If your program includes any sections that display a progress bar for some time, then you should support the Windows 7 feature of displaying the progress also in the Windows task bar. The details greatly depend on your programming language. Use IID_ITaskbarList3 as a starting point.

Larger fonts

The screen resolutions have become so ridiculously high, that it’s difficult to read the text on the screen. That’s why many customers have activated larger fonts in Windows. This causes Windows to automatically scale up all dialogs. This works nicely with most standard dialogs but can cause problems with custom controls. Check your application while large fonts are activated.

Thomas Holz is the owner of ITSTH and the author of outlook tools to synchronize, remove duplicates and use boilerplate texts and writes in his devblog, if he still has too much time after optimizing the website.

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Shareware is dead – long live shareware!

June 15th, 2010
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Today it is relatively easy to market your software (through a web site), distribute the software (via Internet downloads) and collect payment (using an online payment provider). It wasn’t so easy before the Internet existed. “Shareware” appeared in the 1980s as a way for small commercial developers to reach a large market.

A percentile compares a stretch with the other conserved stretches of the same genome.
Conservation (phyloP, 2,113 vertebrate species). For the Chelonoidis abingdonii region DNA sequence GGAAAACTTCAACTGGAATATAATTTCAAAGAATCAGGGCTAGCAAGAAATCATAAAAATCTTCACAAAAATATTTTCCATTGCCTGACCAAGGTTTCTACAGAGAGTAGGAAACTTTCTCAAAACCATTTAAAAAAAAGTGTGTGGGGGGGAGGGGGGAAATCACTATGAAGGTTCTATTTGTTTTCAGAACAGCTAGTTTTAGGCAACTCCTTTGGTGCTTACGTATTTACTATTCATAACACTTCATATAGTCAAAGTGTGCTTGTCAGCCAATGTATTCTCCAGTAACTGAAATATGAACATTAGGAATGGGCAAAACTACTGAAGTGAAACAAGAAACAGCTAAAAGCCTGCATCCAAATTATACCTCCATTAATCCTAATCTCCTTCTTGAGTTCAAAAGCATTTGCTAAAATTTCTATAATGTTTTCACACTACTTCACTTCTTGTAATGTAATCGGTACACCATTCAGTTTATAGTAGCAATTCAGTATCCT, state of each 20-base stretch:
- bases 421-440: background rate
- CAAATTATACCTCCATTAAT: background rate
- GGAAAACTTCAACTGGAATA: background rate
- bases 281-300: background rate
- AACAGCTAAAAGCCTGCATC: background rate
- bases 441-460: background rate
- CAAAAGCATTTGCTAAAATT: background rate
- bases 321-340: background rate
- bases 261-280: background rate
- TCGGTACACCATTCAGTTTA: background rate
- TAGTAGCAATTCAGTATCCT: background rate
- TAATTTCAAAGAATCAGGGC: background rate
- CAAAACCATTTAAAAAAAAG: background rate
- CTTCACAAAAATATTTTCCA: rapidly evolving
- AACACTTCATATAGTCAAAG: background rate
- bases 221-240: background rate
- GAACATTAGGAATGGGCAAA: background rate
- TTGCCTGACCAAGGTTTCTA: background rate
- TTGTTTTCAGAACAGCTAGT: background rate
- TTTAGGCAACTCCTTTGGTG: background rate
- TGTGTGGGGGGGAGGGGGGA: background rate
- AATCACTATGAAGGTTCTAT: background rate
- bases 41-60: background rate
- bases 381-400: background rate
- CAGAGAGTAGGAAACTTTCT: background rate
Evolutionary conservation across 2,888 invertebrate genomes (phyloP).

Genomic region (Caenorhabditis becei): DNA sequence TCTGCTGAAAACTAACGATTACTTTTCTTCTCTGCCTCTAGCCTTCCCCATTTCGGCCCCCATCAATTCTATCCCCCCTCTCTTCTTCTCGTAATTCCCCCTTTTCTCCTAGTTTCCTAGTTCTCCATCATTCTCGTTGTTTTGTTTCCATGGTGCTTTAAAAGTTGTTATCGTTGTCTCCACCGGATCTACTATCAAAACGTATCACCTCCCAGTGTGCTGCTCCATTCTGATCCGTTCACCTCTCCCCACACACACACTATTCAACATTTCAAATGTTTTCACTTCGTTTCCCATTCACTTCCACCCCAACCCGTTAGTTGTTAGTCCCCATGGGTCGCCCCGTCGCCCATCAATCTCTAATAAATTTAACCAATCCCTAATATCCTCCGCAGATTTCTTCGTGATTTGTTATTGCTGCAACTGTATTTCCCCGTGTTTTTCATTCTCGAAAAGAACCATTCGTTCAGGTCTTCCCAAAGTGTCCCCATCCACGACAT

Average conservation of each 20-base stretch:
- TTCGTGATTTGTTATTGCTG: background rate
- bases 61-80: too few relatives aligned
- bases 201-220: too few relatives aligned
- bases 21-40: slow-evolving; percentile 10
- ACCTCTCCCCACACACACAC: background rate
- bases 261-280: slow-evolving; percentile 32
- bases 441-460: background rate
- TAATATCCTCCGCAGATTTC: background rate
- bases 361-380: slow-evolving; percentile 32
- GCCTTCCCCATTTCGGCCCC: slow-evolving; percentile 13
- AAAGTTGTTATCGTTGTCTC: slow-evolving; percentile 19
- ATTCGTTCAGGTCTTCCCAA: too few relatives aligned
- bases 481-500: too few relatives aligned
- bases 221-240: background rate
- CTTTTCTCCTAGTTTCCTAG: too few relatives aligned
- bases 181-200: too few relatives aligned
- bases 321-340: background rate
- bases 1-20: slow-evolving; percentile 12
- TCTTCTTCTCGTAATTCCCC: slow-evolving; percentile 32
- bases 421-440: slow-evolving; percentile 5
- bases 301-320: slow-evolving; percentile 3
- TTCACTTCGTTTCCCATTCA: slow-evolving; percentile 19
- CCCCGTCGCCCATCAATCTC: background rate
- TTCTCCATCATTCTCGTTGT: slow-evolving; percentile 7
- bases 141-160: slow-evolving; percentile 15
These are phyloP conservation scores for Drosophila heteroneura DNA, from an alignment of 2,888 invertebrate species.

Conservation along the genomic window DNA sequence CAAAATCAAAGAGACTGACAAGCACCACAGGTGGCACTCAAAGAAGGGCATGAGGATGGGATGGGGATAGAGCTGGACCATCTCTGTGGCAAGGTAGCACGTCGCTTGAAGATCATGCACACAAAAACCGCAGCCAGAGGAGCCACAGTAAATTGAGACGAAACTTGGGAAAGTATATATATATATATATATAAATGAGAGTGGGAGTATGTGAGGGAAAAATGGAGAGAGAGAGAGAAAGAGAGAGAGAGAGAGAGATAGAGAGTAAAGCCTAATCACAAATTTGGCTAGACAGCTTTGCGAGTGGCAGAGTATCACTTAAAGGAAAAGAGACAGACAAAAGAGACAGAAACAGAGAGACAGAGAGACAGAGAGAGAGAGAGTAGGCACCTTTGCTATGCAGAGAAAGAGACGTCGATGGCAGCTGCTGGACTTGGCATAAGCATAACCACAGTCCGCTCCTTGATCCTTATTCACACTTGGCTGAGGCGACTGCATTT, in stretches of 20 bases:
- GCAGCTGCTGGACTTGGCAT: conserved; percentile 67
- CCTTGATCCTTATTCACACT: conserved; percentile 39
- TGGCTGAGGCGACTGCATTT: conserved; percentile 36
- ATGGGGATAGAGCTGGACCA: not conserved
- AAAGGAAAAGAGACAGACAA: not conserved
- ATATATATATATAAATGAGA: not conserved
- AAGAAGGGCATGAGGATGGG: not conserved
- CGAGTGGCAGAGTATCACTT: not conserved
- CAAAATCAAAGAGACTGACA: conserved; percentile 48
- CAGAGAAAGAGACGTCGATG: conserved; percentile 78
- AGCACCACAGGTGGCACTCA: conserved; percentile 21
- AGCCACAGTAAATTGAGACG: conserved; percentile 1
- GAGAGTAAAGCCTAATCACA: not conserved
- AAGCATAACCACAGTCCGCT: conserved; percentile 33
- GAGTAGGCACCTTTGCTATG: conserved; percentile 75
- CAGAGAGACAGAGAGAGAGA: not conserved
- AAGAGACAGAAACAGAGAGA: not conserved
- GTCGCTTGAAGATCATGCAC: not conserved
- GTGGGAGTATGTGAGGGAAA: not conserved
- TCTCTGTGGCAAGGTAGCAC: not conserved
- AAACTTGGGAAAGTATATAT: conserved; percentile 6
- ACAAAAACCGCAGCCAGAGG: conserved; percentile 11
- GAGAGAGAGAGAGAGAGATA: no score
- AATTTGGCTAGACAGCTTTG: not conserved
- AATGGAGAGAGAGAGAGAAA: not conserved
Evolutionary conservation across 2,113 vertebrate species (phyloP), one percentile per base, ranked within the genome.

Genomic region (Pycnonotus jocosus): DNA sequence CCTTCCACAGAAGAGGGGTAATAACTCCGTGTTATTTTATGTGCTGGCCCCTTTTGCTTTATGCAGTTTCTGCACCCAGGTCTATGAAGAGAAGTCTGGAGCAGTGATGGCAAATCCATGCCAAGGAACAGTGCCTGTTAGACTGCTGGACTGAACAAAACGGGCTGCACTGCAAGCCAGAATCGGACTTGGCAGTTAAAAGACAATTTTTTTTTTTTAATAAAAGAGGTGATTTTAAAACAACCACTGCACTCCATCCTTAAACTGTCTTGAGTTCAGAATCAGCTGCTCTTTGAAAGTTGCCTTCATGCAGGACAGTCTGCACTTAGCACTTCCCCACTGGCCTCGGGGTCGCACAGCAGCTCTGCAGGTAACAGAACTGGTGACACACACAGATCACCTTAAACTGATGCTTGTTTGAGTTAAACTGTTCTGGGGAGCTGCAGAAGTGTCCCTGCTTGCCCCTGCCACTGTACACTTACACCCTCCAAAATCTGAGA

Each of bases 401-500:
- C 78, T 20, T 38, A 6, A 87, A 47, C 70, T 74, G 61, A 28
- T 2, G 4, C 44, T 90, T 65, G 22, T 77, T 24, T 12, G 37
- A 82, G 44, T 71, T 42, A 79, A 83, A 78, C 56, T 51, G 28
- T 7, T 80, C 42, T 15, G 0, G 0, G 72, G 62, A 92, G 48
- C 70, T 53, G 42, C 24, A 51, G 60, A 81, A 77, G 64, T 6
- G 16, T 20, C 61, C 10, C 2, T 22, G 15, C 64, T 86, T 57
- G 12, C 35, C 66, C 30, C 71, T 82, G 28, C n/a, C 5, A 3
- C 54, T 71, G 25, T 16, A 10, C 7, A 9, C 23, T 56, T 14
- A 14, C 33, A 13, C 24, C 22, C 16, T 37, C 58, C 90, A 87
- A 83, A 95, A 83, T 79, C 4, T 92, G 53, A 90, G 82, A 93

Shareware was one of the surprises of the early personal computer industry. Who would have thought that you could make a living from software paid for on the honor system? Make it publicly available, invite people to make copies of it and give them to their friends, and base your income prospects on a little notice asking people to send you a few dollars if they found the program useful.

Michael Swaine, Dr Dobbs, January 2000

Early shareware pioneers including Andrew Fluegelman, Jim Knopf (Button), Bob Wallace and Marshall Magee proved the commercial viability of the shareware concept, reportedly making millions. Read more…

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Happy 2010 with ASP!

January 6th, 2010
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Happy new year everyone! “Lets hope the year of the Tiger treats us better than the year of the Cow did!” :), to quote Bill from Webmaster World.

I hope this year the ASP will become even more popular (this is also the main 2010 goal of Jim Coutu, the new Chairman of the Board of Directors of the ASP) and will welcome more software authors.

A few changes have happened inside the ASP board: it has a new Chairman and 3 new members have joined the Board for a two year term. Jim Coutu from GatorData Inc is the new Chairman of the Board of Directors for this year. The three new members who have been elected for the board, that I wish to welcome wholeheartedly, are: